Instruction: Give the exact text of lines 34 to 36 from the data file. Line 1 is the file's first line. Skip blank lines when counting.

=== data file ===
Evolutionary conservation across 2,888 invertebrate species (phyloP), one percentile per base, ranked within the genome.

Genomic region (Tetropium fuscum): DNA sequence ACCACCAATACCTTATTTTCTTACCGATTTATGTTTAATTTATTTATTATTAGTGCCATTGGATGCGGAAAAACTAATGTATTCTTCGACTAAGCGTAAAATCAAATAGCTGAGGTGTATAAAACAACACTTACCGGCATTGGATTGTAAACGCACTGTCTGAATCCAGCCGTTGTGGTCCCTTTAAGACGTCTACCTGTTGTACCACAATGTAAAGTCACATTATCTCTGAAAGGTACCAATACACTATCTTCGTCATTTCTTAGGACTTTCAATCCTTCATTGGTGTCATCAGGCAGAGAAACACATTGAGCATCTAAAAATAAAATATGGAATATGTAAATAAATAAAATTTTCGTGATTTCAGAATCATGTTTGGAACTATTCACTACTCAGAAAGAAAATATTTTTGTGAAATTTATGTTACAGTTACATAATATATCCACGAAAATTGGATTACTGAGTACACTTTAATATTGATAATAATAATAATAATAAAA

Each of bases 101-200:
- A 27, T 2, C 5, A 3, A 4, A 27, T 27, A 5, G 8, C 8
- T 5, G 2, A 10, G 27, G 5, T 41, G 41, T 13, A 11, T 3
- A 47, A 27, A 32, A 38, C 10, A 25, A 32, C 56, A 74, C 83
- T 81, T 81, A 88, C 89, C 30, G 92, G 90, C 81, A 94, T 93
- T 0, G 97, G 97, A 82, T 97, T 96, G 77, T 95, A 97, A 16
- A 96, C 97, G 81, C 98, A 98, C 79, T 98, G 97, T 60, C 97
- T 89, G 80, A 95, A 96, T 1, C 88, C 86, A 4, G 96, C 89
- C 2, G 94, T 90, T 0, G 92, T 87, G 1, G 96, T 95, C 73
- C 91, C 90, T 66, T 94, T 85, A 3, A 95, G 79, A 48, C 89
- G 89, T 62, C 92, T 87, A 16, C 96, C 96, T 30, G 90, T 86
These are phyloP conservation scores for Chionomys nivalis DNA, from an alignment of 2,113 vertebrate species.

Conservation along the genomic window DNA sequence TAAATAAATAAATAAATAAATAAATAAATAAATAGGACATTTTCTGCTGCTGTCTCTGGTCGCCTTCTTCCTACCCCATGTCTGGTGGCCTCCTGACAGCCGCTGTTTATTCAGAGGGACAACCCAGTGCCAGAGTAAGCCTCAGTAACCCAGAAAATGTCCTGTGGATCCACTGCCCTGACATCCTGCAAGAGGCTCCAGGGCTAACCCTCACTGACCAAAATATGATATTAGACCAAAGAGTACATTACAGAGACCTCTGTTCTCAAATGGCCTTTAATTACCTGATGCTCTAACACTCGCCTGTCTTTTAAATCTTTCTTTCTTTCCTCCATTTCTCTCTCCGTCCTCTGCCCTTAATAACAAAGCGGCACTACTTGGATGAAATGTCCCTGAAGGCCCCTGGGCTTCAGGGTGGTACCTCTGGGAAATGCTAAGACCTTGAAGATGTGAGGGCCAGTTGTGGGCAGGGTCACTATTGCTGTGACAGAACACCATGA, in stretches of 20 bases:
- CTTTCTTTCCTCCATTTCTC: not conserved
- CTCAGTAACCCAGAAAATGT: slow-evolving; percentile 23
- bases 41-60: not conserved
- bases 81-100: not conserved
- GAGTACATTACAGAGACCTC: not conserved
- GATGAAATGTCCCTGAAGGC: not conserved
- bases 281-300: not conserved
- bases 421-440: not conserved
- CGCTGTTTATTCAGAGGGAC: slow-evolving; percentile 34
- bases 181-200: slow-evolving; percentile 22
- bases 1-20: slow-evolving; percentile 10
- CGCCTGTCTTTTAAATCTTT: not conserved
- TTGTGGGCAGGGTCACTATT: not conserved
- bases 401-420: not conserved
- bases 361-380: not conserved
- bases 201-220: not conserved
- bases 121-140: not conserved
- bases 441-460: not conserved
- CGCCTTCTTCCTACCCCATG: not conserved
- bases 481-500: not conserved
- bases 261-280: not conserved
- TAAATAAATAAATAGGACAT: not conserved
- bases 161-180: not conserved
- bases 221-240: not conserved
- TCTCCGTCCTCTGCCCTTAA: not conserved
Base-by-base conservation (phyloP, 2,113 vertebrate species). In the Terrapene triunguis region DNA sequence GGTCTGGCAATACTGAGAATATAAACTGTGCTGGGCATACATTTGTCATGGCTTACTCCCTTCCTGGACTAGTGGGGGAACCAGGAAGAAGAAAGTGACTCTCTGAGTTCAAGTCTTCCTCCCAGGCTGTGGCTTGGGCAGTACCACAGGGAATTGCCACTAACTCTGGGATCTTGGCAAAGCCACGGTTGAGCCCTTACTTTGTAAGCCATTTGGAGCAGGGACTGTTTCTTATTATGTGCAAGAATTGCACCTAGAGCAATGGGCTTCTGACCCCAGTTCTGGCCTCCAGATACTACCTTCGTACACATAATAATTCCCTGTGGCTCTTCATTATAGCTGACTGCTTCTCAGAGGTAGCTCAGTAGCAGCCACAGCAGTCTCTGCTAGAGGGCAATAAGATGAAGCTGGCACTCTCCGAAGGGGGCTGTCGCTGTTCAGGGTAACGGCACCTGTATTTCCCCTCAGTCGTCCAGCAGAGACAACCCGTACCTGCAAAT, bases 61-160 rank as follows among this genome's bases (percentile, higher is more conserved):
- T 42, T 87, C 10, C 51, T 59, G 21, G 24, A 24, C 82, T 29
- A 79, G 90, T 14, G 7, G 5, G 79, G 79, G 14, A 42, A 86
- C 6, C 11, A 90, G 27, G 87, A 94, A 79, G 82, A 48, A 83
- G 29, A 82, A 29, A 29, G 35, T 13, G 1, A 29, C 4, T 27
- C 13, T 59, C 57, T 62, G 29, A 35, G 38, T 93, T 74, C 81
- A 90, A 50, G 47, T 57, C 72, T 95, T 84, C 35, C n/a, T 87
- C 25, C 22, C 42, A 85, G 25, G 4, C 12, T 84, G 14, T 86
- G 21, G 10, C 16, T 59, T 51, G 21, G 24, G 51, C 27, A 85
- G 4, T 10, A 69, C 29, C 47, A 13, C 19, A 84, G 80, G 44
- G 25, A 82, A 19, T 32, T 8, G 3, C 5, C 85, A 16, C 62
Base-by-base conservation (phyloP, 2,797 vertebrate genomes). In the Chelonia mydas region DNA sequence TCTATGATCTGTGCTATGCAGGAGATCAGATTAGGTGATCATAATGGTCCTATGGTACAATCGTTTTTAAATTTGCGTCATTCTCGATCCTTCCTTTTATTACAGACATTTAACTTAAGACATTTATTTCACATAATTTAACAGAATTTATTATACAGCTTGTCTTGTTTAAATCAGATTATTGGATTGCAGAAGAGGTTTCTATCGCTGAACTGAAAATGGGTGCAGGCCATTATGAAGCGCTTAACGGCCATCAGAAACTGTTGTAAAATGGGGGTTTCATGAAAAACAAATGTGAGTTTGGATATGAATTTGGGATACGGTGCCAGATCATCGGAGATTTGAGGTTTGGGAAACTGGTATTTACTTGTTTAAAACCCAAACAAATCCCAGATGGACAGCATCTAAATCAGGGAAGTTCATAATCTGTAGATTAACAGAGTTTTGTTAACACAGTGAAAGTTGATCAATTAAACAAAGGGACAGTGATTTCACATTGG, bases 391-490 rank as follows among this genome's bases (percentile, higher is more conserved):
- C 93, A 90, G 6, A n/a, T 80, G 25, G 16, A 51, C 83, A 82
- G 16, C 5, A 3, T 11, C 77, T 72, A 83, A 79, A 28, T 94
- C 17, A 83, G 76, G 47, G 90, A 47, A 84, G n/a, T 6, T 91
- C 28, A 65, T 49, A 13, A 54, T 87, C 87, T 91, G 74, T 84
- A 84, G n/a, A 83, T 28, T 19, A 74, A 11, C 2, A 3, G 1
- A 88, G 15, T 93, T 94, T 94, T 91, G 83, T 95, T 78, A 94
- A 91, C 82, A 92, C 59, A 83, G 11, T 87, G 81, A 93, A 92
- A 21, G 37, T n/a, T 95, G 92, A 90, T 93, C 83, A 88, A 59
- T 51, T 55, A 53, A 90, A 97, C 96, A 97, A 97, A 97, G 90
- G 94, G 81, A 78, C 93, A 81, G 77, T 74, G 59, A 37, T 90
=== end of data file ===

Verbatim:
- CGCCTTCTTCCTACCCCATG: not conserved
- bases 481-500: not conserved
- bases 261-280: not conserved